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Home of my tech rants, free programs, and a story or two…

Apple iOS and Sideloading, a mistake of galactic proportions…

Yes, I’m going to go there so hang out… it’s going to be a wild ride.

First of all, I am, in fact, a traditional computer user. I’ve been using computers since the early days of computers. We’re talking back when Windows 3.1(11111) for Workgroups was the cat’s nuts. I remember tweaking autoexec.bat and config.sys files and feeling like I was playing with arcane magics. I remember playing with DIP switches on the motherboard and daughterboards to manually set IRQs back before we had such fancy things like Plug-and-Play. I remember dealing with IRQ conflicts and all the headbanging against the wall hell that came with it. I remember DLLHell with Windows 95 where if you installed one program it might install a version of a DLL that’s newer than that of another program might expect and thus program number one might not work. Yes, I was around for it all. I even have a fully tricked out gaming PC with RGB-puke spewing out of his glass-paneled desktop case. I built my own systems by going to Microcenter, buying parts, and lovingly putting them together with my own two hands.

However, I also know that this kind of ecosystem and environment isn’t for everyone. Even as an experienced computer user, I see the pitfalls of it. We’re talking about everything from viruses, to malware, to ransomware, and every God damned piece of shit in between. I know how to handle it; I know how to keep myself safe. But I also know that I am, in fact, in a very small minority of computer users. Most computer users don’t have any idea what they’re doing and I’m not saying that as an insult. These people may be doctors, lawyers, scientists, and other various professions that represent a level of genius that I can’t even hope to imagine being. But you know what? While they might be geniuses in the own right, they have no want to have to deal with knowing how to use and to keep a computer safe and secure and their data out of the hands of bad guys.

This is where Apple iOS comes in. It represents what is essentially a console in your hand. It holds your hand everywhere you go. It allows you to download apps, run them, and otherwise be safe and secure in the idea that your system and your data on it will be safe. If you want to remove/uninstall an app, you really don’t have to think about it; you just hold your finger on the app icon until it starts to jiggle and click the X overlay and boom, it’s… gone. No worrying if an uninstaller left something behind that might come back to haunt you later. No worrying if a piece of it is still there taking up disk space on your system. When you remove an app on iOS it truly is gone.

On Windows, Linux, and yes… even MacOS, this is not true for these represent traditional computers. And let’s be honest with ourselves here, Windows is a virus/malware filled cesspool of filth. I, as a traditional computer user, have to be on guard all the time to make sure that nothing happens to my system or the data that’s on it. I have to be ever vigilant of what will come down the pipe and threaten everything that I have on my system. Meanwhile, I have my iPhone where I don’t have to worry about that kind of stuff. I can (largely) throw caution to the wind and just use it.

As for sideloading on iOS… I’m sorry, I don’t agree. Sideloading will, in fact, open a door into an otherwise secure system built for people who largely don’t know and don’t care to know how to use a computer and once that door is open, it will open it up for all kinds of garbage and filth and it’ll never be able to be closed. Oh, but you can say that you can turn the option off. Yes, but if the option is there, it can be abused, exploited, and otherwise used against the user. Basically, I’m saying that sideloading has no business on iOS. Period.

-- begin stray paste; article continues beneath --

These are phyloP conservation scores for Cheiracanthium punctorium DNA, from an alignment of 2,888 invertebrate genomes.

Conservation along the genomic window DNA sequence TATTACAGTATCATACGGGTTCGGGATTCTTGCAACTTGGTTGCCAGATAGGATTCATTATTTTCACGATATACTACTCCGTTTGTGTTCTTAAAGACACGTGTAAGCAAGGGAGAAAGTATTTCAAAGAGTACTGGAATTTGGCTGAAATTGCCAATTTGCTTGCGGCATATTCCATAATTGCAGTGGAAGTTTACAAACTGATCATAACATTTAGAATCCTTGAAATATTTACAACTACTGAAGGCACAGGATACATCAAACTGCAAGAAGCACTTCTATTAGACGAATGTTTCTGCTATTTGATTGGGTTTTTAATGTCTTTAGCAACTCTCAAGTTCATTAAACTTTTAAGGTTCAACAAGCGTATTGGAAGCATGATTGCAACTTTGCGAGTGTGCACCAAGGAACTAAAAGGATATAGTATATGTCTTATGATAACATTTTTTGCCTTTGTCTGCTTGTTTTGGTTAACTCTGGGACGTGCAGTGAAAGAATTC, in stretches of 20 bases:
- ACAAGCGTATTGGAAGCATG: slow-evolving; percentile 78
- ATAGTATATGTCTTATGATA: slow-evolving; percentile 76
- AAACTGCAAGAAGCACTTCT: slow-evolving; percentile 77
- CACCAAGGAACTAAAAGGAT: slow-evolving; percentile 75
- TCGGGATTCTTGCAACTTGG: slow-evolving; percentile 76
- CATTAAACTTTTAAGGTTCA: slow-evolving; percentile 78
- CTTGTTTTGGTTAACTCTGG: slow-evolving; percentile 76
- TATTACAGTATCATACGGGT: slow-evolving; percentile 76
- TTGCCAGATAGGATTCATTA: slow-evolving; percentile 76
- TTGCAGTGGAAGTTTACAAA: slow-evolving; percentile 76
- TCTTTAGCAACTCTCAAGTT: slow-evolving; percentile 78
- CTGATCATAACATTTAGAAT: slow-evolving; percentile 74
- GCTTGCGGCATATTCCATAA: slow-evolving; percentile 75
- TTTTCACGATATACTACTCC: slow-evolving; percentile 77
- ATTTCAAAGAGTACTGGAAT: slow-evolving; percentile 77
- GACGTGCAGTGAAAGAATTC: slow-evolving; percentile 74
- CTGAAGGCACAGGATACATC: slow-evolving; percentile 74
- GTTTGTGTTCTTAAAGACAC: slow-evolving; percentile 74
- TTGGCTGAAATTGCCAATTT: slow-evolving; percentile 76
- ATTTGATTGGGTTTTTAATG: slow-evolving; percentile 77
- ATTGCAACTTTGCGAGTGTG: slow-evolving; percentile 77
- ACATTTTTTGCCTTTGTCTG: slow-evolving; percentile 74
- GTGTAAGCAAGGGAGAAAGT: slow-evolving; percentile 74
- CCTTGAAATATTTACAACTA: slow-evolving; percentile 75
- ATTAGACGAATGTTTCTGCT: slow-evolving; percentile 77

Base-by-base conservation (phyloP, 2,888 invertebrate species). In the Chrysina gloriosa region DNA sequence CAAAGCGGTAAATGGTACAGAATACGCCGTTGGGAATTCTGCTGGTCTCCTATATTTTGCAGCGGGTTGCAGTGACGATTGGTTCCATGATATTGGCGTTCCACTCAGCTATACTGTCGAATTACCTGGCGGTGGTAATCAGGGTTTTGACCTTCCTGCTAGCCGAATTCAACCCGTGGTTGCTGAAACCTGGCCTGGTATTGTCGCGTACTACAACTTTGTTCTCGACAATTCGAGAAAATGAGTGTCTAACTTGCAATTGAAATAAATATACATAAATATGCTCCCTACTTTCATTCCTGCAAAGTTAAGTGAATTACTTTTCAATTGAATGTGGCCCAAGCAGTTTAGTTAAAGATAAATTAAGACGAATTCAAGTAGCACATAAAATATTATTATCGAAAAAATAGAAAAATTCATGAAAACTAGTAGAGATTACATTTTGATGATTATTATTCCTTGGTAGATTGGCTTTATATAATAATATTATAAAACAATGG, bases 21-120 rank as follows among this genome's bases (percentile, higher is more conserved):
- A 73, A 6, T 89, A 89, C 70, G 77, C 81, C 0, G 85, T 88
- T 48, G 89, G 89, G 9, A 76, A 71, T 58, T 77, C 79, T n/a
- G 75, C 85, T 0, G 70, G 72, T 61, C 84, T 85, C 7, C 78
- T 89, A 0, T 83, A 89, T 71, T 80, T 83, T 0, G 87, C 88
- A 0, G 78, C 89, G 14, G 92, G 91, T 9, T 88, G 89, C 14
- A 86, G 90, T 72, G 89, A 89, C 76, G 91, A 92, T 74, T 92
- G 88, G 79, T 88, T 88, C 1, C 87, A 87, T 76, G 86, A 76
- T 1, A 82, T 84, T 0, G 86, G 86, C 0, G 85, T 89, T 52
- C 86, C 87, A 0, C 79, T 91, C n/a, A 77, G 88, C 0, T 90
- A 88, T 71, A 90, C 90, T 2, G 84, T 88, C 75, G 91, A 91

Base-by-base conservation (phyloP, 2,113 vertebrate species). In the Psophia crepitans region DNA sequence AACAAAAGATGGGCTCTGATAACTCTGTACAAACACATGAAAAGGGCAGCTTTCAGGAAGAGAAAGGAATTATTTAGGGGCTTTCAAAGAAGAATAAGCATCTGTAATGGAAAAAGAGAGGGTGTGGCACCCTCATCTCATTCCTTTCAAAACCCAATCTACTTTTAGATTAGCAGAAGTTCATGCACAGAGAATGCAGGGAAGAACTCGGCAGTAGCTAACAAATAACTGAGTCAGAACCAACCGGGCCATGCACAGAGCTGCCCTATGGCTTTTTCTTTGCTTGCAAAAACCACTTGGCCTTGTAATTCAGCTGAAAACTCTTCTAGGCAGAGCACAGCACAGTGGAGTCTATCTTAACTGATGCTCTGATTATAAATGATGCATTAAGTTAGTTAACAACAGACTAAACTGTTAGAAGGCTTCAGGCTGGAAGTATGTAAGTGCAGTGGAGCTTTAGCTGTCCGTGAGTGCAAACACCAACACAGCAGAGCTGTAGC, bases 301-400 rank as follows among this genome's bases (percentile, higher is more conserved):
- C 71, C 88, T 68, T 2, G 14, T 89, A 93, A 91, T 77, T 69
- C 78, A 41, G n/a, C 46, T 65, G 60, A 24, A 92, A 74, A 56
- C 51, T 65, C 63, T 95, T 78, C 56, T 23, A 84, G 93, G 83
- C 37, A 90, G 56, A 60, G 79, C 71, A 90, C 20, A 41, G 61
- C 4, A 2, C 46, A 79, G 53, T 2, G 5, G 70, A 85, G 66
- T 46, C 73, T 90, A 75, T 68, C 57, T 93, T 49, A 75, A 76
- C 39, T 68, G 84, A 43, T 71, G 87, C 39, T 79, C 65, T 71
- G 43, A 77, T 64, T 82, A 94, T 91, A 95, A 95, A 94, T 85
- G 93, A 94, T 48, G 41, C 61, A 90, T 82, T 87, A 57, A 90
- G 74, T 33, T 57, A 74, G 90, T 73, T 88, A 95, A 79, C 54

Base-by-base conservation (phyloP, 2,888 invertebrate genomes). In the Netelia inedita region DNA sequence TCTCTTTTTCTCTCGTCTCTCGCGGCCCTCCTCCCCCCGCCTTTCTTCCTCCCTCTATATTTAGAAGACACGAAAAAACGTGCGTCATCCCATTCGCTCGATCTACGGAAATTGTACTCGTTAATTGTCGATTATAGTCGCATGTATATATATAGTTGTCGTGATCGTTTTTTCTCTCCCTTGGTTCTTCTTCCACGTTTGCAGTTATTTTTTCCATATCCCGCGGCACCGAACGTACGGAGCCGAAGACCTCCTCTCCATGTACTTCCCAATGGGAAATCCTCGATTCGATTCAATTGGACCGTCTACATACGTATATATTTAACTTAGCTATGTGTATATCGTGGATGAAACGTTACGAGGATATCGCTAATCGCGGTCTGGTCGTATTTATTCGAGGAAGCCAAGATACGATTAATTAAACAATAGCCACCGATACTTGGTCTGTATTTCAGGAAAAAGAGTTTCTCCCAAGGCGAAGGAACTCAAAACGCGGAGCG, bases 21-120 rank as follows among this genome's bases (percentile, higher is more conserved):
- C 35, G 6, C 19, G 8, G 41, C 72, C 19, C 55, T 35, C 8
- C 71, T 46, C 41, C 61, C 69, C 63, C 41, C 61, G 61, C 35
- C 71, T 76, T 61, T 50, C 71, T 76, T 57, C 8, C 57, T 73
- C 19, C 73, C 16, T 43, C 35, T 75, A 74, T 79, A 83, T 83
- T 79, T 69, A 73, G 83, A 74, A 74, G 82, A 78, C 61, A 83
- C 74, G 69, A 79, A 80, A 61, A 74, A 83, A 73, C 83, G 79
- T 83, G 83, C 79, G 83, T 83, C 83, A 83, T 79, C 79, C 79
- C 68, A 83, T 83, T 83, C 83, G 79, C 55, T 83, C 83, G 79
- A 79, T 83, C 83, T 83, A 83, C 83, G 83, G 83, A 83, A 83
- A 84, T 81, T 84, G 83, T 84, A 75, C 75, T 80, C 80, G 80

Chapters 5 and 6…

Chapters 5 and 6 of the second book of the Space 2315 saga have (finally) been posted.

Johnnie Walker Blue Label

I can finally say that I have had a shot of Johnnie Walker Blue Label.

Well, here’s my critique. It’s good. I’m not denying that it’s good. However, is it as good as the price tag would suggest? Not by a long shot. It’s smooth, real smooth; but in a way, it’s too smooth. There’s hardly any definition to it. With that being said, I’d rather stick to Johnnie Walker Black Label. It’s cheaper, a whole lot cheaper, but if you ask me it’s better. A high price tag doesn’t mean that it’s going to be good.

Disabled CloudFlare…

I had to disable CloudFlare on this web site, it was messing up a lot of things like renewing my Let’s Encrypt SSL certificate and I couldn’t for the life of me figure out the how and why it wasn’t working. Not only that but there were a lot of things that the free plan that I was using didn’t allow me to do and that I’d have to upgrade paid services and for a web site that generates me no money, I can’t see myself as wanting to put the money into that level of CloudFlare service. The free CloudFlare plan is just too restrictive for me. For instance, I wanted it to cache dynamic pages since WordPress pages are dynamically generated and oh yeah, you need to pay for that! Nope. That’s not going to happen.

Everything has gone back to the default name servers to get this site back up and running.

I built an AMD Ryzen system…

So the system that I gave my father that had an old Intel Core i5 3570K was showing signs of instability. Well, I did have the chip overclocked for quite some time to 4.4 GHz when I was still using the system so who knows, perhaps the overclock for three years resulted in a degraded chip. Anyways, we did a quick trip to Microcenter and got a cheap B450 board and a Ryzen R5 2600X and put a new system together while cannibalizing some parts from the previous system; mainly the video card, hard drives, case, fans, and power supply.

When all was said and done, we had a new system for under $400. A new motherboard, processor, RAM, and a 1 TB NVMe SSD. I have to admit, it was quite fun being able to build a system with AMD again after so many years going with nothing but Intel. I did have to downclock the memory by 33 MHz due to slight system instability but that’s all I needed to do to fix it. It was fun building it, it’ll probably last him a good five years.

DSLReports, you are dead to me…

I talked some time ago about how I stepped away from DSLReports, I went back to the site after a month of not visiting it and kept going to it for some time until I once again got into it with the moderators over what was essentially very stupid stuff.